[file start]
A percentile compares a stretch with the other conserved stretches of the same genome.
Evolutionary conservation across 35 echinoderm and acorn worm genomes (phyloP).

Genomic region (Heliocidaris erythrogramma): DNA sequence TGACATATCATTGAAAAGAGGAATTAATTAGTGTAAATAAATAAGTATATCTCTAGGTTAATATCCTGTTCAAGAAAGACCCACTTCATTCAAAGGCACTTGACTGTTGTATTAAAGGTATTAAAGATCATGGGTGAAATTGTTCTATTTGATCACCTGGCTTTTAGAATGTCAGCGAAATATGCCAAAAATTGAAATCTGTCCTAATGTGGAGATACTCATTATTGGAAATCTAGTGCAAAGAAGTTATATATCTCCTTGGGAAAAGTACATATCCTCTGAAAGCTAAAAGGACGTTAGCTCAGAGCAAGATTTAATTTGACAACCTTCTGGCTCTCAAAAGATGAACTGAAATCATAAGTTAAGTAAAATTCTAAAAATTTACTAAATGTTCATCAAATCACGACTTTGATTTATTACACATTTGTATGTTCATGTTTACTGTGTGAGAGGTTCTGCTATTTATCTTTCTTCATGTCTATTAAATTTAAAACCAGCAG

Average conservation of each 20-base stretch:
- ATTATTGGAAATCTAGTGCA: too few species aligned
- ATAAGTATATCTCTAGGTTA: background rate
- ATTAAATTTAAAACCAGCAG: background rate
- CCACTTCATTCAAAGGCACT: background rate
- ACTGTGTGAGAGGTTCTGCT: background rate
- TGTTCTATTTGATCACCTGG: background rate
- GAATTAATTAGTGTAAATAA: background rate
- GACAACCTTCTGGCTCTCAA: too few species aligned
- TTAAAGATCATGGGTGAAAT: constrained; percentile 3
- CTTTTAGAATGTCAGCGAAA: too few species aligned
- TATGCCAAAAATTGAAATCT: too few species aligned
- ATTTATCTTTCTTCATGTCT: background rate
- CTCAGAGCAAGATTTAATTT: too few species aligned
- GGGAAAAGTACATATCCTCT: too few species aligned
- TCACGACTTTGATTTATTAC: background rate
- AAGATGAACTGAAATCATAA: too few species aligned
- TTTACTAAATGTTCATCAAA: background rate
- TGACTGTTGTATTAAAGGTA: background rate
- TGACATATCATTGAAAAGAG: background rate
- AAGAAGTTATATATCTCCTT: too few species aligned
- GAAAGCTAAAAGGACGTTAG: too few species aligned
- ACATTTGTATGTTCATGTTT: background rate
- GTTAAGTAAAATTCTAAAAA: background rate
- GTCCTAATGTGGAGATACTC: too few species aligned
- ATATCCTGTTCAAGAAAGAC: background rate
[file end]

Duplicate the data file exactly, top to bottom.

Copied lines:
A percentile compares a stretch with the other conserved stretches of the same genome.
Evolutionary conservation across 35 echinoderm and acorn worm genomes (phyloP).

Genomic region (Heliocidaris erythrogramma): DNA sequence TGACATATCATTGAAAAGAGGAATTAATTAGTGTAAATAAATAAGTATATCTCTAGGTTAATATCCTGTTCAAGAAAGACCCACTTCATTCAAAGGCACTTGACTGTTGTATTAAAGGTATTAAAGATCATGGGTGAAATTGTTCTATTTGATCACCTGGCTTTTAGAATGTCAGCGAAATATGCCAAAAATTGAAATCTGTCCTAATGTGGAGATACTCATTATTGGAAATCTAGTGCAAAGAAGTTATATATCTCCTTGGGAAAAGTACATATCCTCTGAAAGCTAAAAGGACGTTAGCTCAGAGCAAGATTTAATTTGACAACCTTCTGGCTCTCAAAAGATGAACTGAAATCATAAGTTAAGTAAAATTCTAAAAATTTACTAAATGTTCATCAAATCACGACTTTGATTTATTACACATTTGTATGTTCATGTTTACTGTGTGAGAGGTTCTGCTATTTATCTTTCTTCATGTCTATTAAATTTAAAACCAGCAG

Average conservation of each 20-base stretch:
- ATTATTGGAAATCTAGTGCA: too few species aligned
- ATAAGTATATCTCTAGGTTA: background rate
- ATTAAATTTAAAACCAGCAG: background rate
- CCACTTCATTCAAAGGCACT: background rate
- ACTGTGTGAGAGGTTCTGCT: background rate
- TGTTCTATTTGATCACCTGG: background rate
- GAATTAATTAGTGTAAATAA: background rate
- GACAACCTTCTGGCTCTCAA: too few species aligned
- TTAAAGATCATGGGTGAAAT: constrained; percentile 3
- CTTTTAGAATGTCAGCGAAA: too few species aligned
- TATGCCAAAAATTGAAATCT: too few species aligned
- ATTTATCTTTCTTCATGTCT: background rate
- CTCAGAGCAAGATTTAATTT: too few species aligned
- GGGAAAAGTACATATCCTCT: too few species aligned
- TCACGACTTTGATTTATTAC: background rate
- AAGATGAACTGAAATCATAA: too few species aligned
- TTTACTAAATGTTCATCAAA: background rate
- TGACTGTTGTATTAAAGGTA: background rate
- TGACATATCATTGAAAAGAG: background rate
- AAGAAGTTATATATCTCCTT: too few species aligned
- GAAAGCTAAAAGGACGTTAG: too few species aligned
- ACATTTGTATGTTCATGTTT: background rate
- GTTAAGTAAAATTCTAAAAA: background rate
- GTCCTAATGTGGAGATACTC: too few species aligned
- ATATCCTGTTCAAGAAAGAC: background rate